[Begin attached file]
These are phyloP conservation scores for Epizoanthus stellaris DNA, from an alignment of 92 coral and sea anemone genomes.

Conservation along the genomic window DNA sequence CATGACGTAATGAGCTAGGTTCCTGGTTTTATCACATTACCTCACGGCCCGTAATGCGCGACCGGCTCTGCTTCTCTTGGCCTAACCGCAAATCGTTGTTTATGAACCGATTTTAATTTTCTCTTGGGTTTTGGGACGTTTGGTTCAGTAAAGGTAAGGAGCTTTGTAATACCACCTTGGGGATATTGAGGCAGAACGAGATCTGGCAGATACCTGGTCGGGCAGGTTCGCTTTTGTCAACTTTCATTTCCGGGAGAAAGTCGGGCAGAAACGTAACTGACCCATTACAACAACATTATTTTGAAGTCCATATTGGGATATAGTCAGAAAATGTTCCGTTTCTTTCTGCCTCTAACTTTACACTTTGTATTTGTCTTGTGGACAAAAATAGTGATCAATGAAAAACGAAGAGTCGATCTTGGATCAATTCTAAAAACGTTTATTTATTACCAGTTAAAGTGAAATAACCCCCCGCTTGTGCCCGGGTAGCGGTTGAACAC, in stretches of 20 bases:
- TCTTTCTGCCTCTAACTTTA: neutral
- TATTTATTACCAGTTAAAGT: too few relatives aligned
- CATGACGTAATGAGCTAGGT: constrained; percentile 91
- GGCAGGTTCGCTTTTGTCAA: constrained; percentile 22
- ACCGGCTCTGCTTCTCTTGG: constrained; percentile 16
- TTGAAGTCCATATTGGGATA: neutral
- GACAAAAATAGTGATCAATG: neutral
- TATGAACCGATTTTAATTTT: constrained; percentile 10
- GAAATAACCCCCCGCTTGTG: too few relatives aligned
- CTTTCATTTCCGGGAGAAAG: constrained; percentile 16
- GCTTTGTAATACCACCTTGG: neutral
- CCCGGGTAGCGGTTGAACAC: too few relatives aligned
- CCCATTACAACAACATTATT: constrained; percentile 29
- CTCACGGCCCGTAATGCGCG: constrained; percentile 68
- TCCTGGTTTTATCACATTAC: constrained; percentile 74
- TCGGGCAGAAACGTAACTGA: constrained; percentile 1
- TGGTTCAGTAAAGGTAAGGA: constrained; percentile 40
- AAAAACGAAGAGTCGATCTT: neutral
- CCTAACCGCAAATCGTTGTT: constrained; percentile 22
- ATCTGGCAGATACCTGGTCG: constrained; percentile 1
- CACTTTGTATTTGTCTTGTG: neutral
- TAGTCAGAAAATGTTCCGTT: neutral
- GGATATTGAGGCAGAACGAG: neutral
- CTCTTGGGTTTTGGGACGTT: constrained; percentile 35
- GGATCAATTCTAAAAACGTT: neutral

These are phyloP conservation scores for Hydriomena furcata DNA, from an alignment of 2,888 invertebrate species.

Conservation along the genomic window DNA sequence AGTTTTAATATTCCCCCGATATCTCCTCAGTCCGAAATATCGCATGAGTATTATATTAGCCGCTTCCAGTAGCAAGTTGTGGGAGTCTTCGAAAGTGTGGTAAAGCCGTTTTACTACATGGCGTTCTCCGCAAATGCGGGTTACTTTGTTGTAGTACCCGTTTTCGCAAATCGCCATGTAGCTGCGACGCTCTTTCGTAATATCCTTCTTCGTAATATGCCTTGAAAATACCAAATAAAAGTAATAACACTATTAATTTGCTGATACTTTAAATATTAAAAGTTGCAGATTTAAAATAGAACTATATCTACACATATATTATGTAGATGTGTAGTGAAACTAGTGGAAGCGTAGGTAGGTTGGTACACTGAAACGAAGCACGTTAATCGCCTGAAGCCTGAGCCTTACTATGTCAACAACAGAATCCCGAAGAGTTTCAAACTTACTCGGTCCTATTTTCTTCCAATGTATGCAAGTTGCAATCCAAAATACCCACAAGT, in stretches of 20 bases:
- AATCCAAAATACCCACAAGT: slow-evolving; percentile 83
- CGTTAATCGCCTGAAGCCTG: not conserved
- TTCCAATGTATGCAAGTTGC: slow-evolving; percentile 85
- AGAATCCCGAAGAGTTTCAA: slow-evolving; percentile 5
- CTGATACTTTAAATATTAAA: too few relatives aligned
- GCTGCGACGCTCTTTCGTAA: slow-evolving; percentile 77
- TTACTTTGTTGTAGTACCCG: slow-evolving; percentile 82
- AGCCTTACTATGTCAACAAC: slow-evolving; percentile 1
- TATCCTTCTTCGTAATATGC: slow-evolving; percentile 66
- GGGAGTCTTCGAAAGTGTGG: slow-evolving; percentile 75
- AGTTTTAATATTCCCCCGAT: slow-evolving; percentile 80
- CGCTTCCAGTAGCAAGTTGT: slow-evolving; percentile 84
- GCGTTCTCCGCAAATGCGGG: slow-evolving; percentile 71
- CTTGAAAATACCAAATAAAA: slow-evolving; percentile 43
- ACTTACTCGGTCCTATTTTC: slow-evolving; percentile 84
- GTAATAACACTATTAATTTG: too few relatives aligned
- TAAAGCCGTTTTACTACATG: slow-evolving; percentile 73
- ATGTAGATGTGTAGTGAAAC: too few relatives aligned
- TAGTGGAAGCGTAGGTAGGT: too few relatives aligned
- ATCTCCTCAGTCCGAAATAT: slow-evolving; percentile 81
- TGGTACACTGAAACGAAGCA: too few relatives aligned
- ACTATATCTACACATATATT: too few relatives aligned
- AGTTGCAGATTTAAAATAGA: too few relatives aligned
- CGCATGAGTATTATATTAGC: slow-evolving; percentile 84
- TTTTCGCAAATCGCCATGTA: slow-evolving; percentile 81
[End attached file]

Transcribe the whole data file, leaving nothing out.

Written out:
These are phyloP conservation scores for Epizoanthus stellaris DNA, from an alignment of 92 coral and sea anemone genomes.

Conservation along the genomic window DNA sequence CATGACGTAATGAGCTAGGTTCCTGGTTTTATCACATTACCTCACGGCCCGTAATGCGCGACCGGCTCTGCTTCTCTTGGCCTAACCGCAAATCGTTGTTTATGAACCGATTTTAATTTTCTCTTGGGTTTTGGGACGTTTGGTTCAGTAAAGGTAAGGAGCTTTGTAATACCACCTTGGGGATATTGAGGCAGAACGAGATCTGGCAGATACCTGGTCGGGCAGGTTCGCTTTTGTCAACTTTCATTTCCGGGAGAAAGTCGGGCAGAAACGTAACTGACCCATTACAACAACATTATTTTGAAGTCCATATTGGGATATAGTCAGAAAATGTTCCGTTTCTTTCTGCCTCTAACTTTACACTTTGTATTTGTCTTGTGGACAAAAATAGTGATCAATGAAAAACGAAGAGTCGATCTTGGATCAATTCTAAAAACGTTTATTTATTACCAGTTAAAGTGAAATAACCCCCCGCTTGTGCCCGGGTAGCGGTTGAACAC, in stretches of 20 bases:
- TCTTTCTGCCTCTAACTTTA: neutral
- TATTTATTACCAGTTAAAGT: too few relatives aligned
- CATGACGTAATGAGCTAGGT: constrained; percentile 91
- GGCAGGTTCGCTTTTGTCAA: constrained; percentile 22
- ACCGGCTCTGCTTCTCTTGG: constrained; percentile 16
- TTGAAGTCCATATTGGGATA: neutral
- GACAAAAATAGTGATCAATG: neutral
- TATGAACCGATTTTAATTTT: constrained; percentile 10
- GAAATAACCCCCCGCTTGTG: too few relatives aligned
- CTTTCATTTCCGGGAGAAAG: constrained; percentile 16
- GCTTTGTAATACCACCTTGG: neutral
- CCCGGGTAGCGGTTGAACAC: too few relatives aligned
- CCCATTACAACAACATTATT: constrained; percentile 29
- CTCACGGCCCGTAATGCGCG: constrained; percentile 68
- TCCTGGTTTTATCACATTAC: constrained; percentile 74
- TCGGGCAGAAACGTAACTGA: constrained; percentile 1
- TGGTTCAGTAAAGGTAAGGA: constrained; percentile 40
- AAAAACGAAGAGTCGATCTT: neutral
- CCTAACCGCAAATCGTTGTT: constrained; percentile 22
- ATCTGGCAGATACCTGGTCG: constrained; percentile 1
- CACTTTGTATTTGTCTTGTG: neutral
- TAGTCAGAAAATGTTCCGTT: neutral
- GGATATTGAGGCAGAACGAG: neutral
- CTCTTGGGTTTTGGGACGTT: constrained; percentile 35
- GGATCAATTCTAAAAACGTT: neutral

These are phyloP conservation scores for Hydriomena furcata DNA, from an alignment of 2,888 invertebrate species.

Conservation along the genomic window DNA sequence AGTTTTAATATTCCCCCGATATCTCCTCAGTCCGAAATATCGCATGAGTATTATATTAGCCGCTTCCAGTAGCAAGTTGTGGGAGTCTTCGAAAGTGTGGTAAAGCCGTTTTACTACATGGCGTTCTCCGCAAATGCGGGTTACTTTGTTGTAGTACCCGTTTTCGCAAATCGCCATGTAGCTGCGACGCTCTTTCGTAATATCCTTCTTCGTAATATGCCTTGAAAATACCAAATAAAAGTAATAACACTATTAATTTGCTGATACTTTAAATATTAAAAGTTGCAGATTTAAAATAGAACTATATCTACACATATATTATGTAGATGTGTAGTGAAACTAGTGGAAGCGTAGGTAGGTTGGTACACTGAAACGAAGCACGTTAATCGCCTGAAGCCTGAGCCTTACTATGTCAACAACAGAATCCCGAAGAGTTTCAAACTTACTCGGTCCTATTTTCTTCCAATGTATGCAAGTTGCAATCCAAAATACCCACAAGT, in stretches of 20 bases:
- AATCCAAAATACCCACAAGT: slow-evolving; percentile 83
- CGTTAATCGCCTGAAGCCTG: not conserved
- TTCCAATGTATGCAAGTTGC: slow-evolving; percentile 85
- AGAATCCCGAAGAGTTTCAA: slow-evolving; percentile 5
- CTGATACTTTAAATATTAAA: too few relatives aligned
- GCTGCGACGCTCTTTCGTAA: slow-evolving; percentile 77
- TTACTTTGTTGTAGTACCCG: slow-evolving; percentile 82
- AGCCTTACTATGTCAACAAC: slow-evolving; percentile 1
- TATCCTTCTTCGTAATATGC: slow-evolving; percentile 66
- GGGAGTCTTCGAAAGTGTGG: slow-evolving; percentile 75
- AGTTTTAATATTCCCCCGAT: slow-evolving; percentile 80
- CGCTTCCAGTAGCAAGTTGT: slow-evolving; percentile 84
- GCGTTCTCCGCAAATGCGGG: slow-evolving; percentile 71
- CTTGAAAATACCAAATAAAA: slow-evolving; percentile 43
- ACTTACTCGGTCCTATTTTC: slow-evolving; percentile 84
- GTAATAACACTATTAATTTG: too few relatives aligned
- TAAAGCCGTTTTACTACATG: slow-evolving; percentile 73
- ATGTAGATGTGTAGTGAAAC: too few relatives aligned
- TAGTGGAAGCGTAGGTAGGT: too few relatives aligned
- ATCTCCTCAGTCCGAAATAT: slow-evolving; percentile 81
- TGGTACACTGAAACGAAGCA: too few relatives aligned
- ACTATATCTACACATATATT: too few relatives aligned
- AGTTGCAGATTTAAAATAGA: too few relatives aligned
- CGCATGAGTATTATATTAGC: slow-evolving; percentile 84
- TTTTCGCAAATCGCCATGTA: slow-evolving; percentile 81